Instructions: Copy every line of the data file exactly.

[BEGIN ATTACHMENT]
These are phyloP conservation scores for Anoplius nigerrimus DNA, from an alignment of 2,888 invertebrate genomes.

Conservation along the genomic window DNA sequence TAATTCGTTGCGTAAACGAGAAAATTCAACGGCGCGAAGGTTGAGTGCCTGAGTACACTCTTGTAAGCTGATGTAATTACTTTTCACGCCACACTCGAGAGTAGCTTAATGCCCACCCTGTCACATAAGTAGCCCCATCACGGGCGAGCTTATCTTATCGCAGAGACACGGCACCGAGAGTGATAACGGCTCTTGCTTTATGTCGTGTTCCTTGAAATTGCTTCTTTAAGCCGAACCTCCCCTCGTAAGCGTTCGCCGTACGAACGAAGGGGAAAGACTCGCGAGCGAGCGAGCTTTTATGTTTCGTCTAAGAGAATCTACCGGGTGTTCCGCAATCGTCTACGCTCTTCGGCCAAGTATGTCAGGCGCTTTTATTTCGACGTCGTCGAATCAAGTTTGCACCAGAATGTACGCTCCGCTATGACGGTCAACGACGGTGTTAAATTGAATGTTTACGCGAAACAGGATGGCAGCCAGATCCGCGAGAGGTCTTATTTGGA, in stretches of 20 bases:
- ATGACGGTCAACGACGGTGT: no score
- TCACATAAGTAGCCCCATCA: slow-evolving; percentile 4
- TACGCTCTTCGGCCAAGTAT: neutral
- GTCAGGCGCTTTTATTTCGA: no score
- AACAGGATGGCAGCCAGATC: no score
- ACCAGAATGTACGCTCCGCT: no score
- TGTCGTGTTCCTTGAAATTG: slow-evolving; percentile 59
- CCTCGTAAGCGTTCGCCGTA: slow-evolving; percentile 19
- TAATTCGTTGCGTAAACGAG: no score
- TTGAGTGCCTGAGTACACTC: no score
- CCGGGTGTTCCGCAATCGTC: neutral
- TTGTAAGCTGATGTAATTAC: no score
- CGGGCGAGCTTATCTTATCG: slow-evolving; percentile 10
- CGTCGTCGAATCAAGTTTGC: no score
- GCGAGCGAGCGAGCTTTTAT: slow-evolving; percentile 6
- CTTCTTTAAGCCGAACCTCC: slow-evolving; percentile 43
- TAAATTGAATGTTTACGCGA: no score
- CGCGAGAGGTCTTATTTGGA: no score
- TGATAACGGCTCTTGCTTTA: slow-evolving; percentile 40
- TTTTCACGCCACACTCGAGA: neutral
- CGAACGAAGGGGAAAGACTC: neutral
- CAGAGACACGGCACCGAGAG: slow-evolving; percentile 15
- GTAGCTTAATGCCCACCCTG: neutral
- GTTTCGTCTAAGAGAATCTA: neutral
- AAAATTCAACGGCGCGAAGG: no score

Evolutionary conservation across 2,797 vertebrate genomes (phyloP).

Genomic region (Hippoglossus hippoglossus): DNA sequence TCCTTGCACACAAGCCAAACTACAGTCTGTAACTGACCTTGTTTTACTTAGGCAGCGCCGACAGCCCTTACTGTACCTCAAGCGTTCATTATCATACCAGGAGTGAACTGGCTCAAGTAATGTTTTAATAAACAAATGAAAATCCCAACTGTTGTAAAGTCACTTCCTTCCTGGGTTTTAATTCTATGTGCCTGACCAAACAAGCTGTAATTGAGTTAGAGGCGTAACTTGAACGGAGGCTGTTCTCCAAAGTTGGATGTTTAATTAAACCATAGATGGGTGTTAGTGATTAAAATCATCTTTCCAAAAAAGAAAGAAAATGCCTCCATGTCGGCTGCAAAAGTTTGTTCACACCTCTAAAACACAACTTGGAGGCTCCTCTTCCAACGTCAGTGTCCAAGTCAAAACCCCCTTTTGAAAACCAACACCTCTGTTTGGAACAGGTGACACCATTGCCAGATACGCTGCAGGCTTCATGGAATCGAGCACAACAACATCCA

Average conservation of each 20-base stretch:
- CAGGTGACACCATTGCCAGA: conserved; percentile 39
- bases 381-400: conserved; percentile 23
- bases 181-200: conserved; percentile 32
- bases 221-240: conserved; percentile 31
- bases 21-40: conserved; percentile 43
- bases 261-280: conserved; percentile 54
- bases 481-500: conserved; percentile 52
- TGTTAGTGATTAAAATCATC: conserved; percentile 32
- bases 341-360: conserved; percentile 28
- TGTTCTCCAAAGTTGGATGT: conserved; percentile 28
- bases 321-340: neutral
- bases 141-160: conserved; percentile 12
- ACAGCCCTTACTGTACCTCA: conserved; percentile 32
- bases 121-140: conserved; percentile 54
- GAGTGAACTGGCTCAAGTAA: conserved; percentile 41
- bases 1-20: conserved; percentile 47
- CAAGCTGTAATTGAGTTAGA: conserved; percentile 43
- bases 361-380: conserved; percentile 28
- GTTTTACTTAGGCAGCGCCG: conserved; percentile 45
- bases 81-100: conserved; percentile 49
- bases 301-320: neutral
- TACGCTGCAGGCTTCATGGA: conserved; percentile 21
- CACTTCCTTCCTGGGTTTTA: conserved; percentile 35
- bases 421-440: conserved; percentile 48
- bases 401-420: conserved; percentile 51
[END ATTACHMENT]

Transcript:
These are phyloP conservation scores for Anoplius nigerrimus DNA, from an alignment of 2,888 invertebrate genomes.

Conservation along the genomic window DNA sequence TAATTCGTTGCGTAAACGAGAAAATTCAACGGCGCGAAGGTTGAGTGCCTGAGTACACTCTTGTAAGCTGATGTAATTACTTTTCACGCCACACTCGAGAGTAGCTTAATGCCCACCCTGTCACATAAGTAGCCCCATCACGGGCGAGCTTATCTTATCGCAGAGACACGGCACCGAGAGTGATAACGGCTCTTGCTTTATGTCGTGTTCCTTGAAATTGCTTCTTTAAGCCGAACCTCCCCTCGTAAGCGTTCGCCGTACGAACGAAGGGGAAAGACTCGCGAGCGAGCGAGCTTTTATGTTTCGTCTAAGAGAATCTACCGGGTGTTCCGCAATCGTCTACGCTCTTCGGCCAAGTATGTCAGGCGCTTTTATTTCGACGTCGTCGAATCAAGTTTGCACCAGAATGTACGCTCCGCTATGACGGTCAACGACGGTGTTAAATTGAATGTTTACGCGAAACAGGATGGCAGCCAGATCCGCGAGAGGTCTTATTTGGA, in stretches of 20 bases:
- ATGACGGTCAACGACGGTGT: no score
- TCACATAAGTAGCCCCATCA: slow-evolving; percentile 4
- TACGCTCTTCGGCCAAGTAT: neutral
- GTCAGGCGCTTTTATTTCGA: no score
- AACAGGATGGCAGCCAGATC: no score
- ACCAGAATGTACGCTCCGCT: no score
- TGTCGTGTTCCTTGAAATTG: slow-evolving; percentile 59
- CCTCGTAAGCGTTCGCCGTA: slow-evolving; percentile 19
- TAATTCGTTGCGTAAACGAG: no score
- TTGAGTGCCTGAGTACACTC: no score
- CCGGGTGTTCCGCAATCGTC: neutral
- TTGTAAGCTGATGTAATTAC: no score
- CGGGCGAGCTTATCTTATCG: slow-evolving; percentile 10
- CGTCGTCGAATCAAGTTTGC: no score
- GCGAGCGAGCGAGCTTTTAT: slow-evolving; percentile 6
- CTTCTTTAAGCCGAACCTCC: slow-evolving; percentile 43
- TAAATTGAATGTTTACGCGA: no score
- CGCGAGAGGTCTTATTTGGA: no score
- TGATAACGGCTCTTGCTTTA: slow-evolving; percentile 40
- TTTTCACGCCACACTCGAGA: neutral
- CGAACGAAGGGGAAAGACTC: neutral
- CAGAGACACGGCACCGAGAG: slow-evolving; percentile 15
- GTAGCTTAATGCCCACCCTG: neutral
- GTTTCGTCTAAGAGAATCTA: neutral
- AAAATTCAACGGCGCGAAGG: no score

Evolutionary conservation across 2,797 vertebrate genomes (phyloP).

Genomic region (Hippoglossus hippoglossus): DNA sequence TCCTTGCACACAAGCCAAACTACAGTCTGTAACTGACCTTGTTTTACTTAGGCAGCGCCGACAGCCCTTACTGTACCTCAAGCGTTCATTATCATACCAGGAGTGAACTGGCTCAAGTAATGTTTTAATAAACAAATGAAAATCCCAACTGTTGTAAAGTCACTTCCTTCCTGGGTTTTAATTCTATGTGCCTGACCAAACAAGCTGTAATTGAGTTAGAGGCGTAACTTGAACGGAGGCTGTTCTCCAAAGTTGGATGTTTAATTAAACCATAGATGGGTGTTAGTGATTAAAATCATCTTTCCAAAAAAGAAAGAAAATGCCTCCATGTCGGCTGCAAAAGTTTGTTCACACCTCTAAAACACAACTTGGAGGCTCCTCTTCCAACGTCAGTGTCCAAGTCAAAACCCCCTTTTGAAAACCAACACCTCTGTTTGGAACAGGTGACACCATTGCCAGATACGCTGCAGGCTTCATGGAATCGAGCACAACAACATCCA

Average conservation of each 20-base stretch:
- CAGGTGACACCATTGCCAGA: conserved; percentile 39
- bases 381-400: conserved; percentile 23
- bases 181-200: conserved; percentile 32
- bases 221-240: conserved; percentile 31
- bases 21-40: conserved; percentile 43
- bases 261-280: conserved; percentile 54
- bases 481-500: conserved; percentile 52
- TGTTAGTGATTAAAATCATC: conserved; percentile 32
- bases 341-360: conserved; percentile 28
- TGTTCTCCAAAGTTGGATGT: conserved; percentile 28
- bases 321-340: neutral
- bases 141-160: conserved; percentile 12
- ACAGCCCTTACTGTACCTCA: conserved; percentile 32
- bases 121-140: conserved; percentile 54
- GAGTGAACTGGCTCAAGTAA: conserved; percentile 41
- bases 1-20: conserved; percentile 47
- CAAGCTGTAATTGAGTTAGA: conserved; percentile 43
- bases 361-380: conserved; percentile 28
- GTTTTACTTAGGCAGCGCCG: conserved; percentile 45
- bases 81-100: conserved; percentile 49
- bases 301-320: neutral
- TACGCTGCAGGCTTCATGGA: conserved; percentile 21
- CACTTCCTTCCTGGGTTTTA: conserved; percentile 35
- bases 421-440: conserved; percentile 48
- bases 401-420: conserved; percentile 51